It was a debate which had been contested for many weeks amongst many Welshmen. The debate over who should be included in a 34-man squad to tackle the Southern Hemisphere giants in Cardiff has raged for many weeks with individual performances from the Pro12 being heavily analysed and scrutinised in equal measure. So who made the cut, and more importantly did Gatland make the right call?
Less than a year out from the World Cup in England, this squad selection in all likelihood, remained the last chance for many youngsters and fringe players to force their way into Warren Gatland’s thinking. Ultimately, the inclusion of one uncapped player – 20-year-old Osprey prop Nicky Smith – tells you that Gatland will once again put his faith in the players who made up the core of the last World Cup in 2011 and the subsequent domestic triumphs of 2012 and 2013. A brave call perhaps, but one that on paper at least looks justified.
Roll back the clock to 2011 and Welsh rugby was not in the greatest of shapes. Following the glorious first year of Gatland’s tenure in 2008, where a Six Nations Grand Slam was secured along with a rare victory over Australia in the autumn, the national team’s performances slowly deteriorated. Coming into a World Cup year in 2011, Wales’s chances of merely progressing from a tough group including reigning champions South Africa, Samoa and Fiji looked slim. However, after some mesmerising performances including a wonderful victory over Ireland in the quarter-finals, Wales eventually finished the tournament fourth, following narrow defeats to France and Australia. Following such a surprising turn-around in fortunes the national team returned to dominate Northern Hemisphere rugby with consecutive Six Nations titles along with many of the players making up the core of the successful British and Irish Lions tour of Australia in 2013.This success was brought about by the decisions made leading up to the last World Cup from the coaches to bring in youngsters such as George North, Dan Lydiate and Taulupe Faletau, with all three going on to be key performers for both Wales and the Lions.
However, Gatland has chosen to go with continuity in terms of squad selection leading up to the forthcoming World Cup. With the exception of the likes of Smith, Samson Lee and Hallam Amos, Gatland has kept faith with the players who have brought so much success since the last World Cup. The integration of young players such as Hallam Amos, Dan Baker and Rhodri Jones into the fold will ensure that the squad has a fresh feel about it, a factor which should help to make sure that complacency does not set in amongst the squad leading up to England 2015.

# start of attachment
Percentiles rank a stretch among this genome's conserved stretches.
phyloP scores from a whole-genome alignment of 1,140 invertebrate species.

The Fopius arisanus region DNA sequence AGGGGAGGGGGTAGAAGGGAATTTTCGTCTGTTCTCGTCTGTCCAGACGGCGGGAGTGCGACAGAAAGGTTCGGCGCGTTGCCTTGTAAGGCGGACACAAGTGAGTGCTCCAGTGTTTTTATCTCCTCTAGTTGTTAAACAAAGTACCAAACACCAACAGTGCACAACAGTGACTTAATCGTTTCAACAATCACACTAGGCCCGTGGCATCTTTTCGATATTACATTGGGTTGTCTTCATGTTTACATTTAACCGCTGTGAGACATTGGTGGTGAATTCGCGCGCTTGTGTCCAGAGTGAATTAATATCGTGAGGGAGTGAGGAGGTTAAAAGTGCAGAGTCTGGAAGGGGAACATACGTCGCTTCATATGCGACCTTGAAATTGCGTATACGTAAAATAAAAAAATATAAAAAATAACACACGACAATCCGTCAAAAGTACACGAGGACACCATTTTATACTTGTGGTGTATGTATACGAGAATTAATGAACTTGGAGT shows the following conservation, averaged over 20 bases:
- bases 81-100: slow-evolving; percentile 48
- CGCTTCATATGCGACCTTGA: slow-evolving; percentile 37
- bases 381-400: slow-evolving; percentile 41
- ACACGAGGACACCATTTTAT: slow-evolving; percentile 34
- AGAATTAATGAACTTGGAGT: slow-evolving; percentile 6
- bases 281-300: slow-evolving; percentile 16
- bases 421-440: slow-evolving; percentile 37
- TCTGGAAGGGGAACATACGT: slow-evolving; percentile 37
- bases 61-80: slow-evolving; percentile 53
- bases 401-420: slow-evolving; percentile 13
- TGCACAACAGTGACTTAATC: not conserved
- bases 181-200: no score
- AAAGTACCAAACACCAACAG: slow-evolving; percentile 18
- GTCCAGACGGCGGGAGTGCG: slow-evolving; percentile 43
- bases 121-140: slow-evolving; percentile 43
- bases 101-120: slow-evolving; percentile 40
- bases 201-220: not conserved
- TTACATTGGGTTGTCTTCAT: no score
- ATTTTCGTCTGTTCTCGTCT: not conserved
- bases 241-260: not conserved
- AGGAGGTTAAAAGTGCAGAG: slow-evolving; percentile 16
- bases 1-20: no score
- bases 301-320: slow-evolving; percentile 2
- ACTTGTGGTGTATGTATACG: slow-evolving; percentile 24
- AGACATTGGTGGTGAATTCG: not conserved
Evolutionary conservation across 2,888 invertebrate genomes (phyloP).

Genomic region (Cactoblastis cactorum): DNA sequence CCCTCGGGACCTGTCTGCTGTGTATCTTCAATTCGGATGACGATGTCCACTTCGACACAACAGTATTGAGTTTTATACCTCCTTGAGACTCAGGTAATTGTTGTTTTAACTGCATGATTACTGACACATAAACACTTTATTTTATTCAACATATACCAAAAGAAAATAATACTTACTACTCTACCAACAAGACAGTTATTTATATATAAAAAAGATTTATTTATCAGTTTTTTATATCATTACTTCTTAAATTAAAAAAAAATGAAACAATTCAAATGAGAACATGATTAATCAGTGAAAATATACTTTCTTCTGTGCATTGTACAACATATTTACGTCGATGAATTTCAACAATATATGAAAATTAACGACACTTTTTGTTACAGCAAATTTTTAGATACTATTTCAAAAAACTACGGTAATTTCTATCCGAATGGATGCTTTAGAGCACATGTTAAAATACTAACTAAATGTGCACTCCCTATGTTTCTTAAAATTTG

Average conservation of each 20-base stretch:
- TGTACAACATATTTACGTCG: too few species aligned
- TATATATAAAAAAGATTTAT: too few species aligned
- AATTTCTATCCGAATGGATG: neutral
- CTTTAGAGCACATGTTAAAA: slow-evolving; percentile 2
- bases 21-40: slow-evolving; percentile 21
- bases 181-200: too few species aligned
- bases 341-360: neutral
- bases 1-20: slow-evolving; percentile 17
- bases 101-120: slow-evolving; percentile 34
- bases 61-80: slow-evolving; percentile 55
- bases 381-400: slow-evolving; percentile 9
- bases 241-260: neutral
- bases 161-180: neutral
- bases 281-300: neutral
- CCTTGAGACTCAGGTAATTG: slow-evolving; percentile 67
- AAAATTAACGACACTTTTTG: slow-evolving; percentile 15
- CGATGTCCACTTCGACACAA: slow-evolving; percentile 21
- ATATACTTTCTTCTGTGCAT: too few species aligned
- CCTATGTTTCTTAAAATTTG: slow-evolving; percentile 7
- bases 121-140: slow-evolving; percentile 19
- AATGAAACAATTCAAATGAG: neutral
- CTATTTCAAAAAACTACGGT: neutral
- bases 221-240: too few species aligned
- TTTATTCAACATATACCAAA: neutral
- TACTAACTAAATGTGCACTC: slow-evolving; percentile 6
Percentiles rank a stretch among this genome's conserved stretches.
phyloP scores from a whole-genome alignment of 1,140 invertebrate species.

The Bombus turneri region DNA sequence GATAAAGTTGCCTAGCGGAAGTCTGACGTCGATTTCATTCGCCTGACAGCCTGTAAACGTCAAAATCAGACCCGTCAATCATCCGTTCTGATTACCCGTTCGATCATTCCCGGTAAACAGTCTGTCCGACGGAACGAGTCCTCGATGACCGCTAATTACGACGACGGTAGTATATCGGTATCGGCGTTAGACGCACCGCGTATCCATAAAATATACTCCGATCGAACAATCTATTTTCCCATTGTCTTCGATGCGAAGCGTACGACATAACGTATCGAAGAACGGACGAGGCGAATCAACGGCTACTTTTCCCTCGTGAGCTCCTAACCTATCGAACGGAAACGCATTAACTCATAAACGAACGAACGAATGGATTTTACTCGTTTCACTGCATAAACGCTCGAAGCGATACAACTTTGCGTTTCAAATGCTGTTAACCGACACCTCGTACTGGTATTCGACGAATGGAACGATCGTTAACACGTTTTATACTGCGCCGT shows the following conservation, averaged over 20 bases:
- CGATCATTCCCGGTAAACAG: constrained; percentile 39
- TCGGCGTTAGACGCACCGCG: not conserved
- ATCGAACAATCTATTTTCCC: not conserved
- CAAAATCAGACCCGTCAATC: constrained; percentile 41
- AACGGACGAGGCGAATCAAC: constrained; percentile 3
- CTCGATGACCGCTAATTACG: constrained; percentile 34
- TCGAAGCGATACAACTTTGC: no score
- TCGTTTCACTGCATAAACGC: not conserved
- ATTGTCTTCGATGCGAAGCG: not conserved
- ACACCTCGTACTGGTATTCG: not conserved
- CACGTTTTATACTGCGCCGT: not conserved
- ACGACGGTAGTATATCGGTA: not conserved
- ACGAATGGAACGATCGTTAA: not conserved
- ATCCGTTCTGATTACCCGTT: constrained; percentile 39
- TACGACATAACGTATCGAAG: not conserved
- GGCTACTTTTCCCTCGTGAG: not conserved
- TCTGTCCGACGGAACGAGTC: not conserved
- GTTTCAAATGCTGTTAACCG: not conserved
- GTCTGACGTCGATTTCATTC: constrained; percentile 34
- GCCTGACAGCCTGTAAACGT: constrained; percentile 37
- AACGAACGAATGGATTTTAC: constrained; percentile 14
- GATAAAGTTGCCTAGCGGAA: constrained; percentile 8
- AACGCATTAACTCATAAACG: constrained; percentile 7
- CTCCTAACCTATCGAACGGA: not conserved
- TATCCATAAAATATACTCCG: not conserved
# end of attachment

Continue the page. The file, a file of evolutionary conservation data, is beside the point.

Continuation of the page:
The squad itself is what many people expected, but there were a few shock omissions. The fact that Gatland has left two former Lions, Adam Jones and James Hook, out of the squad shows how fierce competition for places has become. The absence of Jones may be less of a shock given his struggles with the new scrum laws, but the absence of fly-half Hook is one decision that has left many Welshmen, including myself, surprised. Hook’s form since his summer move to Gloucester has been mightily impressive with his quick-thinking and equally quick hands getting the best out of a promising backline which is beginning to prosper under his exciting guidance. With Dan Biggar’s improvement at the Ospreys making him favourite for the no.10 jersey, it seemed a straight fight between Hook and the Scarlets’ Rhys Priestland. Gatland’s decision to go with Priestland has angered many who continue to believe he has shown too much faith in a player who has struggled to perform at test level. Other surprise omissions include Eli Walker of the Ospreys who lost out to Dragons wingers Hallam Amos and Tom Prydie respectively, former Lions lock Ian Evans and Leicester Tigers’s Owen Williams, who has been excelling in the Tigers’ midfield as well as at fly-half.
Overall head coach Gatland has once again stuck to his guns and has seemingly put his faith in experience over youth. Given the exciting young players coming through for both England and Ireland, this tactic may prove an unmitigated disaster or a tactical masterstroke, leading up to arguably the most open World Cup in history.